Washington State has very strict laws against distracted driving. Sending text messages on a cell phone or other mobile device while driving a motor vehicle is against the law. And drivers who wish to talk on a cell phone must use a hands-free device so they are not distracted by their mobile phone while driving a vehicle. These laws exist because distracted driving is a real threat. If you have been injured in a collision caused by a someone that was texting while driving you may need the help of a Seattle distracted driving accident attorney.
Davis Law Group frequently handles motor vehicle accidents and/or rear-end collisions that were caused by a distracted driver. If you have been injured by a driver who was talking on a cell phone or texting while driving at the time of the accident we can help you get justice for your case and financial compensation or your injuries. Call us at 206-727-4000 to schedule a free legal consultation to get your distracted driving law questions answered and your legal options explained.
It has been estimated that, at any given moment, over 800,000 Americans were texting, making calls, or using a handheld cell phone while driving a motor vehicle during the day. In 2010, distracted driving motor vehicle accidents killed approximately 3,092 Americans.
Between 2004 and 2008, distracted driving in Washington State contributed to 758 deaths, which is an average of 152 deaths per year. Distracted driving was involved in 25.8% (758 of 2,941) of all traffic deaths during the five year period.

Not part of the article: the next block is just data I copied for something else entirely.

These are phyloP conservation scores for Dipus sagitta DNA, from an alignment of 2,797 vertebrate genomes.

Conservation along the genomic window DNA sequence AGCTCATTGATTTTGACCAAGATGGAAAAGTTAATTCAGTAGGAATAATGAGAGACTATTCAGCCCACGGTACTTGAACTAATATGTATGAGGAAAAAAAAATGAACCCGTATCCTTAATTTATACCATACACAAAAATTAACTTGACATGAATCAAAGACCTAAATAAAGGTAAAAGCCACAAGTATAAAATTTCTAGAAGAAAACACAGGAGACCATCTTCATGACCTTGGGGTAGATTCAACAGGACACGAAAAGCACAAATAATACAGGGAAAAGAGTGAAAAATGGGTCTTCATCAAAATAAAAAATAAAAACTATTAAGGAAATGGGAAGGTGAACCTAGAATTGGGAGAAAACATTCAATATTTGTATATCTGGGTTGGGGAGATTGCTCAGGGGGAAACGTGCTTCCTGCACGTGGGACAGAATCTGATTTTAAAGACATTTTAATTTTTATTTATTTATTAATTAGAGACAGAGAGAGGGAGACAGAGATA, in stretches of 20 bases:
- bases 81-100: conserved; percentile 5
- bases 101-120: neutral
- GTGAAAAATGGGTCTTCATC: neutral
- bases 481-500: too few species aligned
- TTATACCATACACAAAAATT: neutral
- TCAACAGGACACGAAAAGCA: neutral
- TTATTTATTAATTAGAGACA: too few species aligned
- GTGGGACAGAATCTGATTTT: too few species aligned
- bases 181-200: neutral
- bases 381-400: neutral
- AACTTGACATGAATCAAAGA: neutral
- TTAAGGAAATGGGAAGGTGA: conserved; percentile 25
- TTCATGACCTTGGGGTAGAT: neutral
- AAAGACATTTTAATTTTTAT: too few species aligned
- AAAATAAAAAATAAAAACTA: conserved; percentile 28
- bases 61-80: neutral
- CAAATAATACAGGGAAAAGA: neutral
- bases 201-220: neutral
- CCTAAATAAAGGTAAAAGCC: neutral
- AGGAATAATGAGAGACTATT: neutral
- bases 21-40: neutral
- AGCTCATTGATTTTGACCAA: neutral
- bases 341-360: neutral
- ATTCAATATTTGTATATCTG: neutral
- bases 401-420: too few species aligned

In Washington State, nearly 90% of distracted driving-involved deaths were vehicle drivers and their passengers from 2004 to 2008; another 9.8% were pedestrians. Forty-two percent of all distracted driving accident deaths during that period in Washington happened in King, Pierce, Yakima, Snohomish and Thurston counties.
The greatest number of deaths in Washington that involve distracted driving accident occur between 3:00 PM and 6:00 PM--during rush hour. Half (382 of 758; 50.5%) of distracted driving involved deaths occurred on Friday, Saturday, or Saturday.
Collision data collected by crash investigators underreports driver distraction. Often no evidence of distraction exists at the crash scene and drivers are reluctant to admit distraction played a role in the crash.
A large percentage of rear-end accident are caused by a distracted driver who “looked away for just a second” to review a text message or to dial a number, failed to notice that traffic ahead had slowed or stopped and then slammed into another driver.
On January 26, 2010 a federal law went into effect that bans drivers of commercial (buses and trucks) vehicles in the United States from texting or using handheld cellphones while driving. Those who ar caught violating this law are subject to a $2,750 fine.
In Washington State sending a text message or talking on a cell phone use without a hands free device while operating a motor vehicle a primary offense. This allows state and local police officers to issue tickets to drivers based solely on the officer's observation of text messaging or illegal cell phone use. The fine for the offense is $124.